Tuesday, May 24

Single-parent families win their first battles to obtain leave equal to those of two parents after birth


Beatriz Fernández Blanco and Adriana Martínez Losada are two Galician women who decided to become single mothers. The two were aware during pregnancy that the leave that would correspond to them when their baby was born would be 16 weeks and that there would not be a second parent who could enjoy their own leave to delay the time when their daughters had to enter the nursery. “It is total discrimination against single-parent families,” summarizes Martínez Losada. Justice has recognized both that they have the right to add the period that would correspond to the second parent and also that they can do so immediately, without having to wait for the decision to be final. They are the first battles won in a fight that aspires to a change in the law.

Two judgments in Galicia recognize single-parent mothers the right to add the second parent’s permission

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Before these two pioneering judgments in Galicia, there was another in Euskadi, which was the one that ended up encouraging these two mothers to claim through the courts. The Superior Court of Justice of the Basque Country released a decision in November 2020 in which it agreed with a woman who had been denied the additional eight weeks by the National Social Security Institute (INSS). then to the second parent – his daughter was born in 2019 and the times were later extended. The main positive aspects of the judicial decisions on the two Galician cases are the speed with which the judges have pronounced and the fact that they are executive sentences. That is, they recognize that the right can be enjoyed even if the process is not concluded because appeals have been presented. Nicolás Alonso, a lawyer for the Ronda Collective who has worked with numerous cases of single-parent families in Spain, compares the times with those of some lawsuits that he has been in Andalusia and whose trials are scheduled for 2024.

These delays, he explains, make the process meaningless because it is in the first months of a baby’s life that care takes more time. The sentences of Beatriz and Adriana “open the way” to fight against what they describe as “discrimination” against minors born in single-parent families. When there are two parents, there are also two permits, which imply more time of care. “The one who suffers it at the end is the minor, who has the same need for care,” says Alonso.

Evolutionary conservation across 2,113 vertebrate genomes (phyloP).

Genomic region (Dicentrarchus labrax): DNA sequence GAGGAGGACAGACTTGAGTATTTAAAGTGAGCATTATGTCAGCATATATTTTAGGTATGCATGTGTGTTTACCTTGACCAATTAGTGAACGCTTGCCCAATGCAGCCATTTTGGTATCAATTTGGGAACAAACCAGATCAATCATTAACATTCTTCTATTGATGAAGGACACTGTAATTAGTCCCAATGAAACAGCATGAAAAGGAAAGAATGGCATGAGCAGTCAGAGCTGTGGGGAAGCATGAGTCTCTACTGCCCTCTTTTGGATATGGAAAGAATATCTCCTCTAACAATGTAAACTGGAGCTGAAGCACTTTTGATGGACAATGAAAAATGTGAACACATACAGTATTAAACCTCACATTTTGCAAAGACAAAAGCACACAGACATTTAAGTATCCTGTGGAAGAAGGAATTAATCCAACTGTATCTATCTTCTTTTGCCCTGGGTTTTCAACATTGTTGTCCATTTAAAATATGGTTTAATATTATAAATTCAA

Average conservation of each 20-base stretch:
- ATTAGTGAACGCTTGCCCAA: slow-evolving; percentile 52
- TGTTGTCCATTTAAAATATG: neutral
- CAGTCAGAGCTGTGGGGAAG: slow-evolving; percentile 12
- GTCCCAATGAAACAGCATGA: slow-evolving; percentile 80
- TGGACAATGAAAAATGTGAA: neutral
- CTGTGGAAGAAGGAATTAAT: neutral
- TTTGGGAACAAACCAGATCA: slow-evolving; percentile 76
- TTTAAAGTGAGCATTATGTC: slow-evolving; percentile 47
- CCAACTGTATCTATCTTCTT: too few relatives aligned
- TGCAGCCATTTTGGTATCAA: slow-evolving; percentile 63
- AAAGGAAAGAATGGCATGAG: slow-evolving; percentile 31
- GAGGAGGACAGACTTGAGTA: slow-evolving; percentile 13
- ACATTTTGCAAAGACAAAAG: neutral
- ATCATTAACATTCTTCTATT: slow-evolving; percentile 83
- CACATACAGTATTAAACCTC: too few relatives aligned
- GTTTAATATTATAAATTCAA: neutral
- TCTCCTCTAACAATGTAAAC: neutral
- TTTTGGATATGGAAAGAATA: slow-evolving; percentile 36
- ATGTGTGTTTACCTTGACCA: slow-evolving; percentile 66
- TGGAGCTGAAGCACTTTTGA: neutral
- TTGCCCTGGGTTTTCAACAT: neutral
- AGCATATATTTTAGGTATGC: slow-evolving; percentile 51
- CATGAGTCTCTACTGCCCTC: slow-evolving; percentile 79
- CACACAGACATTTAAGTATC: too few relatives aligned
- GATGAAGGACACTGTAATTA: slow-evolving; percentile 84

Beatriz Fernández Blanco relates that when she became pregnant, it was not among her plans to protest, but she realized that she was going to have to take her daughter to a nursery when she was only four or five months old and “that was not the case with the rest children’s”. The whole process of having a baby seems “designed only for biparentality”: since it is taken for granted that someone other than the biological mother can do the first steps if she needs rest until the permission for care is reduced to only 16 weeks. When there are two parents, he emphasizes, it can last up to eight or nine months. “It still seems little to me, but I thought it was an injustice for my daughter to have four,” she explains. When he read about the Euskadi sentence, he contacted the lawyer Enrique Fonteboa. His case was presented to the courts at the beginning of February of this year and on April 5 the Social Court number 1 of Vigo had agreed with him. She was recognized for another 12 weeks, which are those of the second parent’s permission that applied in 2020, when her baby was born.

In 2021 another modification of the rule came into force that raises the period to 16 weeks, so that those of both parents are equated. To promote co-responsibility, it is non-transferable. “I understand that part,” Beatriz explains, but it is what makes it difficult for both permits to be claimed in cases like yours. The change that would correct this situation is, in his opinion, “very simple” and would be to accumulate the permits in case there is only one parent. She believes that this is how justice would be done: “Due to birth rates, family diversity and feminism, since 83% –of single-parent families– are women.” He criticizes the attitude of the INSS, which has resorted to in all the steps, both on the fact that they give him the reason and on the fact that the sentence is carried out immediately. Despite the “pirouettes” of the administration, she is right now enjoying the right granted by the sentence.

In the same situation is Adriana Martínez, who exhausts the permit on June 30 but who connects with the summer holidays because she is a teacher. She assures that she always had the intention of claiming to defend her daughter’s rights and the Social Court number three of Ourense agreed with her at the end of March. It was after giving birth, in September 2020, when she came into contact with the Association Single Mothers by Choice (MSPE) in Galicia, which advised these two women.

“This litigation is because we have no other solution. They have forgotten us and the whole movement is in search of a legislative change,” explains Adriana. That, the change in the rule, believes that it will be “the next step” if the Supreme Court agrees with the mother in the case of Euskadi – the administration appealed the ruling of the Superior Court of Justice of the Basque Country.

Nicolás Alonso also demands the legislative change. When he started working with this type of case, it was this route, and not the judicial one, that made him more optimistic. However, progress is coming in the courts. The judgments of Euskadi and Galicia, he says, open a “very wide” door and there are more and more judgments in the first instance favorable to single-parent families in this regard. In their opinion, they give more arguments to ask for the modification of the law.



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